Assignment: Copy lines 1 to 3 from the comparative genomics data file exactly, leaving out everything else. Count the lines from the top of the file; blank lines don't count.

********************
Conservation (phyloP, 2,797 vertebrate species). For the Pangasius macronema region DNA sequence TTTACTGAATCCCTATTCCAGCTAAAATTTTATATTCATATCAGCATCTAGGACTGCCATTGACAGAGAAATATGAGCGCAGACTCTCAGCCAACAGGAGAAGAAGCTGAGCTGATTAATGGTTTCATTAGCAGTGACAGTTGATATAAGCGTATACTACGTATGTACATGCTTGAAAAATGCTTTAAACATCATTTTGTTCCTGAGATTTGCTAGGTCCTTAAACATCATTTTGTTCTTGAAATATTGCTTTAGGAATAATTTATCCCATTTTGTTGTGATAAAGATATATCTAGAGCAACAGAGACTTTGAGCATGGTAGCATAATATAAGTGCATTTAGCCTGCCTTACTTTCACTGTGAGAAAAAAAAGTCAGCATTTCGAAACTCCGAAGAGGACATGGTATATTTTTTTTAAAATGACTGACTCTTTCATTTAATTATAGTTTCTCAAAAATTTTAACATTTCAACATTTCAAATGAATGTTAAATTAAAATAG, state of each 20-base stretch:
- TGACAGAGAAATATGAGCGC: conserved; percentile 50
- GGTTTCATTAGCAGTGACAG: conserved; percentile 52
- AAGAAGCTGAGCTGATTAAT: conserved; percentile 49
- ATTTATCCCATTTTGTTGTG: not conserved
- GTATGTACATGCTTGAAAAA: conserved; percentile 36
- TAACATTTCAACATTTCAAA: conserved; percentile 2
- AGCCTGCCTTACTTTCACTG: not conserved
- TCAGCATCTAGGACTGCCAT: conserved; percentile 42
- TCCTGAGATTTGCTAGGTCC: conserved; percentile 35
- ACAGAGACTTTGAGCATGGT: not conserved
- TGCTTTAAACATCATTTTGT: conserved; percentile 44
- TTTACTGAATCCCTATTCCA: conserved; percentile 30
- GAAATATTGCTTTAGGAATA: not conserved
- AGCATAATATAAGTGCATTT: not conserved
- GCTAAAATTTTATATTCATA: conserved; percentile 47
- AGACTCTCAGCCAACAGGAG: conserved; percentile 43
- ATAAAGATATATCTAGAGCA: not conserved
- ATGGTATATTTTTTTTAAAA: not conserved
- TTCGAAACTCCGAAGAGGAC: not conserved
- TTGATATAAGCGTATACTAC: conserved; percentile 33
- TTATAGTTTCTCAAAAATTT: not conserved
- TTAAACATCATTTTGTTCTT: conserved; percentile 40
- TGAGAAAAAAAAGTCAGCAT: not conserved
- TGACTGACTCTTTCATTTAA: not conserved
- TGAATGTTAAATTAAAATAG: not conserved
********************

Conservation (phyloP, 2,797 vertebrate species). For the Pangasius macronema region DNA sequence TTTACTGAATCCCTATTCCAGCTAAAATTTTATATTCATATCAGCATCTAGGACTGCCATTGACAGAGAAATATGAGCGCAGACTCTCAGCCAACAGGAGAAGAAGCTGAGCTGATTAATGGTTTCATTAGCAGTGACAGTTGATATAAGCGTATACTACGTATGTACATGCTTGAAAAATGCTTTAAACATCATTTTGTTCCTGAGATTTGCTAGGTCCTTAAACATCATTTTGTTCTTGAAATATTGCTTTAGGAATAATTTATCCCATTTTGTTGTGATAAAGATATATCTAGAGCAACAGAGACTTTGAGCATGGTAGCATAATATAAGTGCATTTAGCCTGCCTTACTTTCACTGTGAGAAAAAAAAGTCAGCATTTCGAAACTCCGAAGAGGACATGGTATATTTTTTTTAAAATGACTGACTCTTTCATTTAATTATAGTTTCTCAAAAATTTTAACATTTCAACATTTCAAATGAATGTTAAATTAAAATAG, state of each 20-base stretch:
- TGACAGAGAAATATGAGCGC: conserved; percentile 50
- GGTTTCATTAGCAGTGACAG: conserved; percentile 52